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#1942720 - 08/14/12 06:12 PM Re: Moonlight Sonata First Mvmnt study thread [Re: thurisaz]
zrtf90 Offline
2000 Post Club Member

Registered: 02/29/12
Posts: 2409
Loc: Ireland (ex England)
Major to minor with the same root is a common enough device. It suggests nothing to me more than a modulation to minor.
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Richard

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#1942723 - 08/14/12 06:17 PM Re: Moonlight Sonata First Mvmnt study thread [Re: thurisaz]
thurisaz Offline
Full Member

Registered: 09/29/11
Posts: 73
Loc: Finland
Originally Posted By: zrtf90
If you're using RN's you can use bII (flattened second) for the D major.


Yes, with a bit more reading I came to the same conclusion. The second half of bar 3 is a bII6 or Neapolitan chord. According to Wikipedia, bII6 chords "prepare the dominant" and have an "immediately recognizable and poignant sound".

Originally Posted By: zrtf90
If the details interest you then go ahead and work on them but if you're just trying to understand the construction of the music it's sufficient for me to see it as the preparation for the stepwise descent through the dominant to tonic.


These sorts of details really help me to understand the construction of the music. I could see that the bII6 chord was setting up for the dominant, but I couldn't really understand how. Reading about Neapolitan chords helped me understand the similarity to the F# (ie, subdominant) here and how that similarity allows the Neapolitan to prepare for the dominant.

Originally Posted By: zrtf90
The top line is the melody but you can call it a lamentation.

I know it's the melody, but it sounds like a lamentation to me; I'm just being silly and poetic. smile

Originally Posted By: zrtf90
While you're there, this is also the mystery chord from bar 4. The first triplet is G#7, the second would be C#m in second inversion, the third and fourth triplets are G#7 with and without a suspended fourth but since we're in cut time the second triplet is not on a beat and so it constitutes passing notes rather than a change of chord.


I agree and think you've explained it quite well. smile
_________________________
Yamaha Arius YDP-161

Bach Prelude in C (BWV 846)
Petzold Minuet in G minor (BWV Anh 115)
Beethoven Moonlight Sonata, first movement
Working on: Alfred's Adult Piano Level 2, Satie Gymnopedie N. 1

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#1942726 - 08/14/12 06:24 PM Re: Moonlight Sonata First Mvmnt study thread [Re: zrtf90]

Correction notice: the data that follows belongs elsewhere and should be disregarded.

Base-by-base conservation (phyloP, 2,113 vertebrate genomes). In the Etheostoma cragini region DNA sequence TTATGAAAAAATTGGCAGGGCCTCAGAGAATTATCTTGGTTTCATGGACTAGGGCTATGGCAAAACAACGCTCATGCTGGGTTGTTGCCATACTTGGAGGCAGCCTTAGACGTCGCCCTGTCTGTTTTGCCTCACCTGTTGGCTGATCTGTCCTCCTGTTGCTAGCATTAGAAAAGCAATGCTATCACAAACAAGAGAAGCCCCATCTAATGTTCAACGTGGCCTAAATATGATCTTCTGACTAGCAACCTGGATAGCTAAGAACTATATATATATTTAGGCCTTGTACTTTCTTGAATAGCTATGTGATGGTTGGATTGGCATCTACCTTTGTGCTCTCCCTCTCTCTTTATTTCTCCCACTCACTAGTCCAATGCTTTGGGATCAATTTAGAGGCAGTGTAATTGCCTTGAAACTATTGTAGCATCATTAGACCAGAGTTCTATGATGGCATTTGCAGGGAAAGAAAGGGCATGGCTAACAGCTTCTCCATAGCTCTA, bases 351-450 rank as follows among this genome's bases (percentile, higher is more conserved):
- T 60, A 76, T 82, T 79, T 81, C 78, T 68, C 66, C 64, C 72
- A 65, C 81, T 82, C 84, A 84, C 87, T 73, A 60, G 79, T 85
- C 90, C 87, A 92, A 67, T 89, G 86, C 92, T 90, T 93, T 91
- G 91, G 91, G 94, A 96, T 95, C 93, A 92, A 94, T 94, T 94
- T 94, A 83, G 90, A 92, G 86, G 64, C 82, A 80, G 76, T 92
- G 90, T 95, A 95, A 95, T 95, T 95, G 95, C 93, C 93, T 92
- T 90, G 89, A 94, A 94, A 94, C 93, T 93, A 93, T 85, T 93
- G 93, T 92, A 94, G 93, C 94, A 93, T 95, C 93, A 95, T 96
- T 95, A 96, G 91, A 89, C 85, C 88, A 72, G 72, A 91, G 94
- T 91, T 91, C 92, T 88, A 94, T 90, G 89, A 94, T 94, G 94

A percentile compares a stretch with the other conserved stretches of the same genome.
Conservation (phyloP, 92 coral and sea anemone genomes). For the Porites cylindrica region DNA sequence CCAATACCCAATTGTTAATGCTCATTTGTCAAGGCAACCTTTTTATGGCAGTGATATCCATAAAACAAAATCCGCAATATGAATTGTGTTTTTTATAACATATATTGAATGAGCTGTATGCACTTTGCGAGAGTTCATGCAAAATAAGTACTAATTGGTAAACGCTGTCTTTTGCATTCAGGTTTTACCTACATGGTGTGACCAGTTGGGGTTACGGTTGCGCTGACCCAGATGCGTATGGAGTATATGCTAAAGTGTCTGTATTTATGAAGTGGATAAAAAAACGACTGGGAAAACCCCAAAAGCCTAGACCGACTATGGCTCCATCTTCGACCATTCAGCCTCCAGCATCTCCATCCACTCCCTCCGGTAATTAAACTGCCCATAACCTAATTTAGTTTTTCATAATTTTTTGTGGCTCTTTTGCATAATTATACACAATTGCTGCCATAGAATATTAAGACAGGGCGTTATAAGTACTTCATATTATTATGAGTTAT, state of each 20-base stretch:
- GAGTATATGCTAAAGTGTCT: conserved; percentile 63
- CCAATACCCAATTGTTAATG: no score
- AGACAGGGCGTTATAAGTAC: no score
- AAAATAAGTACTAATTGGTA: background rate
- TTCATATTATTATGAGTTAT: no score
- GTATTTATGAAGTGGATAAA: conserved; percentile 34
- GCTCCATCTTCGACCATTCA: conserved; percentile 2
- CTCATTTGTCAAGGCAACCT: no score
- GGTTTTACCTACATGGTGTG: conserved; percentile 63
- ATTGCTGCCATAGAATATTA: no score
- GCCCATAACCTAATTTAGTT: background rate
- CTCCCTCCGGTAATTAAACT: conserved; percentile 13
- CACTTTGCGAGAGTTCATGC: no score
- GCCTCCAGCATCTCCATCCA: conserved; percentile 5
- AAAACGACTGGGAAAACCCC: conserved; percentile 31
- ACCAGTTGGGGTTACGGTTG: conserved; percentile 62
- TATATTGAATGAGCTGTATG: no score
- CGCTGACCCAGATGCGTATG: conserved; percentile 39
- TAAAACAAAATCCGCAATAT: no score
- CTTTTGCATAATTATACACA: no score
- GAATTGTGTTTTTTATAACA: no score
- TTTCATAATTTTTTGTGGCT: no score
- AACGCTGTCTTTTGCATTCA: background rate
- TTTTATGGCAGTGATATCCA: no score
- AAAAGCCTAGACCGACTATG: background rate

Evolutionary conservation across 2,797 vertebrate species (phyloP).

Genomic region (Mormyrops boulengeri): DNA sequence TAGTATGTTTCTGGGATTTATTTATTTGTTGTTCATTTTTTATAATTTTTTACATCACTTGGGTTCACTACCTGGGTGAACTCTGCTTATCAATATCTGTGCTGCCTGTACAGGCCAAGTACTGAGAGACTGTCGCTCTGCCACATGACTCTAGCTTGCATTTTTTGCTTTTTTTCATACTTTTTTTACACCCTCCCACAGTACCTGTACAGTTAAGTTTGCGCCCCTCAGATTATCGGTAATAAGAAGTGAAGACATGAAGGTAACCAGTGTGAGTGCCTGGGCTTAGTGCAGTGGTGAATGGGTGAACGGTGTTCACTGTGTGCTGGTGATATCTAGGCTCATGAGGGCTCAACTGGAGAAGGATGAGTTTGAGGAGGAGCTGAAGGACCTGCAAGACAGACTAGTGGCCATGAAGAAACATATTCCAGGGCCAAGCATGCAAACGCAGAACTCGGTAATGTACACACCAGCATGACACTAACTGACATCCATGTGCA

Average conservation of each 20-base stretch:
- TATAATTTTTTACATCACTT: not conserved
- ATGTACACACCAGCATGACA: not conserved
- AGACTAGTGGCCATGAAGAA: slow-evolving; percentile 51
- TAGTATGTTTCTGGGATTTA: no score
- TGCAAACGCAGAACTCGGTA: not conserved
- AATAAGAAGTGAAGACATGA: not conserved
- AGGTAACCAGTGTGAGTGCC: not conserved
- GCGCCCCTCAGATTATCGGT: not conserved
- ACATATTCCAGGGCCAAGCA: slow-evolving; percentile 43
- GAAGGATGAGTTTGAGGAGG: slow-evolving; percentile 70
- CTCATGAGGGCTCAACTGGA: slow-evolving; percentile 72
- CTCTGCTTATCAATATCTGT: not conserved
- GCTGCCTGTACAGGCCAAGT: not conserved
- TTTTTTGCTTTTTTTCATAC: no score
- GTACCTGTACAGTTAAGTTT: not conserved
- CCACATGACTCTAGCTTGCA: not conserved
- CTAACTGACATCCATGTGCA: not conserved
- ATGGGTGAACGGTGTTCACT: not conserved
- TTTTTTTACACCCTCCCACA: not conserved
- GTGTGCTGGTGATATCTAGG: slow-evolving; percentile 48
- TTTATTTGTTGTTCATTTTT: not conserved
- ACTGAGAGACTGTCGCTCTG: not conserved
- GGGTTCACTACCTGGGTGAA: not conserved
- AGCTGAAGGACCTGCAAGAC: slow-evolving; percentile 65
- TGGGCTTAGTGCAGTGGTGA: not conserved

PianoStudent88 Offline
3000 Post Club Member

Registered: 06/16/11
Posts: 3181
Loc: Maine
Originally Posted By: zrtf90
Originally Posted By: PianoStudent88
One quick way to identify the possible root of a chord is to see if there are two notes that are next to each other in the alphabet. E.g. A and B in this measure. That suggests a possible 7 chord; the letter that appears later in the alphabet will be the root. You have to then check this by looking at the other notes, and also to see if it makes harmonic sense to name it that way, but this is a shortcut I've come up with.


This wouldn't work for a suspended 4th! smile

Nor a suspended 2nd, but that's why you have to check it out with the rest of the notes. I haven't worked with music that has enough suspended 2nds and 4ths (nor extended chords) for my seventh chord shortcut to become a liability yet.

Regarding m.4 and the alla breve time signature: why couldn't you have two different chords in one beat?
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#1942729 - 08/14/12 06:27 PM Re: Moonlight Sonata First Mvmnt study thread [Re: thurisaz]
thurisaz Offline
Full Member

Registered: 09/29/11
Posts: 73
Loc: Finland
Wow, it seems the thread grew quite a bit while I was composing my post. Welcome aboard, PianoStudent88! It seems like we've got a pretty good group with a range of experience working on this now. Fantastic!

Originally Posted By: PianoStudent88
Beethoven has taken us on quite a harmonic journey already, starting with the minor 7 chord on the tonic already in measure 2. Then the piquant Neapolitan chord in m.3, some supension in the middle of m. 4, and restful resolution to C#m in m. 5 Then the melody starts, and it seems as if we will stay in C# minor with G#7 in m.6 followed by C#m to start m.7. But the subsequent developments through m.9 show that C#m in m.7 is a pivot chord, and the three measures 7,8,9 can be read as a circle of fifths progression in E major

m. 7: vi, ii
m. 8: I64, V7
m. 9: I


Thanks for the excellent summary! I'm planning to print out a copy of the score tomorrow and jot down the Roman numerals & modulation as far as we've gotten. I think it will be much easier to work from that and to see the progressions.

I'm really enjoying this thread and looking forward to taking a stab at the next few measures tomorrow. (No work, yay!)
_________________________
Yamaha Arius YDP-161

Bach Prelude in C (BWV 846)
Petzold Minuet in G minor (BWV Anh 115)
Beethoven Moonlight Sonata, first movement
Working on: Alfred's Adult Piano Level 2, Satie Gymnopedie N. 1

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#1942735 - 08/14/12 06:44 PM Re: Moonlight Sonata First Mvmnt study thread [Re: thurisaz]
zrtf90 Offline
2000 Post Club Member

Registered: 02/29/12
Posts: 2409
Loc: Ireland (ex England)
Originally Posted By: PianoStudent88
what is that A doing in mm. 66-69?

I suspect Alfred's missed off the bass clef in the middle of m.65 or someone overlooked it! smile

Originally Posted By: PianoStudent88
Regarding m.4 and the alla breve time signature: why couldn't you have two different chords in one beat?

You could - but think about it - it's a passing chord! We only count the chords on the beats.

Originally Posted By: thurasiz
These sorts of details really help me to understand the construction of the music.

Fear not, the arrival of a certain someone has put paid to any details going under the carpet! laugh

Originally Posted By: thurasiz
The second half of bar 3 is a bII6 or Neapolitan chord.

Well done for getting this independently. I feel so ashamed for having missed that. I'm hoping there's a German sixth or something further on so that I can redeem myself!